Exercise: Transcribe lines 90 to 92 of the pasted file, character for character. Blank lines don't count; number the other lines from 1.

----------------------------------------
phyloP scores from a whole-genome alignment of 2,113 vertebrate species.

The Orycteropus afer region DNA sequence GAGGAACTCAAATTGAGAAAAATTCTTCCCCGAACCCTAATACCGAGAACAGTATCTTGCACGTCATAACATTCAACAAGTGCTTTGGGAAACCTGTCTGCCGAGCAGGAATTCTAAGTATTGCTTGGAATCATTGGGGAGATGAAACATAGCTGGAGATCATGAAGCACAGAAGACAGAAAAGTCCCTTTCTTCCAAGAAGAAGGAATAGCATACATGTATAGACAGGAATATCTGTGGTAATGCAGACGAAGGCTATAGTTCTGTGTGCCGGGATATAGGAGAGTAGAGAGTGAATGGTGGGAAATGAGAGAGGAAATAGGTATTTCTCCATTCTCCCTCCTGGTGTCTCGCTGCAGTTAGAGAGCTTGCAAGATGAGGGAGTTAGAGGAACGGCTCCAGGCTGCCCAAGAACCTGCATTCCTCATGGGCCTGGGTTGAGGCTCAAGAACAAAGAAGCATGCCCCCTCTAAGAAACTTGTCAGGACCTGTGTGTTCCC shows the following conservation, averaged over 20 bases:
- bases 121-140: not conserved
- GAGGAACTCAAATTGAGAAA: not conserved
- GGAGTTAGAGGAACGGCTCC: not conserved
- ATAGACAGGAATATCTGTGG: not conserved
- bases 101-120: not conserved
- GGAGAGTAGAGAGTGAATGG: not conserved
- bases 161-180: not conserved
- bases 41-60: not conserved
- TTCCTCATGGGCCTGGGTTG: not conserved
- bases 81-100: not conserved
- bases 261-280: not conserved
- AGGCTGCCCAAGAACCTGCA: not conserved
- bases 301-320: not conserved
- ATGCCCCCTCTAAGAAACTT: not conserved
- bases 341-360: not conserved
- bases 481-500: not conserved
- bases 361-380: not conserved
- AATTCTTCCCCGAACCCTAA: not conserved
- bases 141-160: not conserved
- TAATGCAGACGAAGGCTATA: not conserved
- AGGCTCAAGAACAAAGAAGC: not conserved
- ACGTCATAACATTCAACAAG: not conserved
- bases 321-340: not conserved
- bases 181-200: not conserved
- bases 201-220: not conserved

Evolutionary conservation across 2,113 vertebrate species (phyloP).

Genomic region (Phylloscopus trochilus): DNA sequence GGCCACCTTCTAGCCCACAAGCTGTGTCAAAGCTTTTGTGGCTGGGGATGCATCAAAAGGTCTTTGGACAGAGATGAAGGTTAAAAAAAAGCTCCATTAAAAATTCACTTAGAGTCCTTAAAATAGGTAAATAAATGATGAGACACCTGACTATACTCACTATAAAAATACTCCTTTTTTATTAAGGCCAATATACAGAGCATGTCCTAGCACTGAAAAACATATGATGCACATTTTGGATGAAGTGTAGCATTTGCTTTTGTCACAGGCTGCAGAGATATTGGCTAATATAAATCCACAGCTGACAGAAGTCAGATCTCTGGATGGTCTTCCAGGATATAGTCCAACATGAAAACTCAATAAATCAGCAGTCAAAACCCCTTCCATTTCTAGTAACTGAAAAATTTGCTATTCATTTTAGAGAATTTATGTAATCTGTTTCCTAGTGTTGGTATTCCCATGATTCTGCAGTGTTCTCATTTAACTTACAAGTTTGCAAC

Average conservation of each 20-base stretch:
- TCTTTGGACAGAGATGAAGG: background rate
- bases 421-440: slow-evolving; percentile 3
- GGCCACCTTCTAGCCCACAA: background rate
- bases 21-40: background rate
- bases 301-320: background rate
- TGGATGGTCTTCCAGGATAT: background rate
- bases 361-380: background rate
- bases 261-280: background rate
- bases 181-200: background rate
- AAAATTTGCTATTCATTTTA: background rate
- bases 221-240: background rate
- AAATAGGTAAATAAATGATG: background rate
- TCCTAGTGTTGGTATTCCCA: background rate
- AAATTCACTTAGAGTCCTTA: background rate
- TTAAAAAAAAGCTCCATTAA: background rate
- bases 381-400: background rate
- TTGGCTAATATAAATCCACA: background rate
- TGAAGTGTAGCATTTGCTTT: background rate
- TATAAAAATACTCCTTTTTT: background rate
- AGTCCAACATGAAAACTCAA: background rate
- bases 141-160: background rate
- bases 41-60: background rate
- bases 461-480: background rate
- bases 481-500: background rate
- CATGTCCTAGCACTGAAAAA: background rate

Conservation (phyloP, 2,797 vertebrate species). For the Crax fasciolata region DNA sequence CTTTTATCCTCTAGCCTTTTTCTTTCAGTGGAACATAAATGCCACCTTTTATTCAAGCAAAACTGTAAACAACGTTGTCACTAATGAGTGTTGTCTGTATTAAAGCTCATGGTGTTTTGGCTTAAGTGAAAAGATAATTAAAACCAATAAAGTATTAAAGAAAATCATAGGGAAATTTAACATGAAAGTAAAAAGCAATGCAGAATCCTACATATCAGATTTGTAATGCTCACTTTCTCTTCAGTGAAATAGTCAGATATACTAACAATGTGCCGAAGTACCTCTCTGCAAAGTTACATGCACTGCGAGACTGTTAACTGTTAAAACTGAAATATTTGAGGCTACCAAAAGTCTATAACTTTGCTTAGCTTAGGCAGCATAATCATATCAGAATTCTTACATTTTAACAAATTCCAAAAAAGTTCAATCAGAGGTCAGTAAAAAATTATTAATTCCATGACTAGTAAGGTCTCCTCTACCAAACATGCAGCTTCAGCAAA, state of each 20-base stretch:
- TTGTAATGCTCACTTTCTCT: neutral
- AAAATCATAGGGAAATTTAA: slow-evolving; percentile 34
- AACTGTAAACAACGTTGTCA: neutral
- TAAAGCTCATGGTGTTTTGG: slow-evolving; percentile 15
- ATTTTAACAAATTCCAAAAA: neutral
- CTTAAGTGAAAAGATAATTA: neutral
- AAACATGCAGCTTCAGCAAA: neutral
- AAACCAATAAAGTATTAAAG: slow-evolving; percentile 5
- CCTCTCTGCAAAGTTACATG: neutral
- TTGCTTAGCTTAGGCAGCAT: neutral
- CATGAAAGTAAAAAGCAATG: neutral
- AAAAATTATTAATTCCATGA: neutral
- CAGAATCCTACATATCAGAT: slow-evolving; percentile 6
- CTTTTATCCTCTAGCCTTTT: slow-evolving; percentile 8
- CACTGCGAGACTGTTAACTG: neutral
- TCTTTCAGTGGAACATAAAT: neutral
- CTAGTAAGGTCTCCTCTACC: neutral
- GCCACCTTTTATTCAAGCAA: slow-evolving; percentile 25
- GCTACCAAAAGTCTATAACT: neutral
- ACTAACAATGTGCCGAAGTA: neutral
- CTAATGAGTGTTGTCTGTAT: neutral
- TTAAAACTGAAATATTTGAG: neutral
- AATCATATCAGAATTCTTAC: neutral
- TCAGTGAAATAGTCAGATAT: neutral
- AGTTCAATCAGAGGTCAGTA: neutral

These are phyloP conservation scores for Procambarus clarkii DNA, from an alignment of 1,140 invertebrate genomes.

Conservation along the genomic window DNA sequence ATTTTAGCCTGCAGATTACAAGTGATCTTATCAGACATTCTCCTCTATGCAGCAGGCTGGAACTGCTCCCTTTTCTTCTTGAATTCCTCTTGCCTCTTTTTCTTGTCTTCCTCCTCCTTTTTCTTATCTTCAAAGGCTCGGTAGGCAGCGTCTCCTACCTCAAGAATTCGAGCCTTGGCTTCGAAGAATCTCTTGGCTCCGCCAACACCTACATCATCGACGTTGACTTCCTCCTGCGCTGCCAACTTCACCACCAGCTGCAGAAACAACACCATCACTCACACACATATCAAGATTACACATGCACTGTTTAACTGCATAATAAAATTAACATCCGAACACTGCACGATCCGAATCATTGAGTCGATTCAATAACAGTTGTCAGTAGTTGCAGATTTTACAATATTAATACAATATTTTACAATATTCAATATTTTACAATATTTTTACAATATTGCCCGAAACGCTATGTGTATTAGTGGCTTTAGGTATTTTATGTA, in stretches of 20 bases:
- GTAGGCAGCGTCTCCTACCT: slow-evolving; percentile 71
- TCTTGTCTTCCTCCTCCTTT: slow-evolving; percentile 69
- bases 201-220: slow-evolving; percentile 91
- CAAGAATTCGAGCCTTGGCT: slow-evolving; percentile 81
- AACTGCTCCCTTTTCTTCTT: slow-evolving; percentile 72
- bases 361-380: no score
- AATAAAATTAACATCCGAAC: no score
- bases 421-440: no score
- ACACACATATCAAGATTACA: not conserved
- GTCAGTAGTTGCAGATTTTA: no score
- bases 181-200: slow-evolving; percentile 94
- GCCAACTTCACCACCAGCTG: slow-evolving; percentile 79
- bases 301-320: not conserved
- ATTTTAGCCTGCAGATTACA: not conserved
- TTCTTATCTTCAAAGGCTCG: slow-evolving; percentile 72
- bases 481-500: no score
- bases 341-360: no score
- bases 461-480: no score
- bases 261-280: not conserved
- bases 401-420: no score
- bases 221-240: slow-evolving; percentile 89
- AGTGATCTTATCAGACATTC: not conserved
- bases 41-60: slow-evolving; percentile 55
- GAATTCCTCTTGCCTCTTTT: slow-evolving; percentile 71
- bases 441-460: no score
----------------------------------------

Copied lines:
- AATAAAATTAACATCCGAAC: no score
- bases 421-440: no score
- ACACACATATCAAGATTACA: not conserved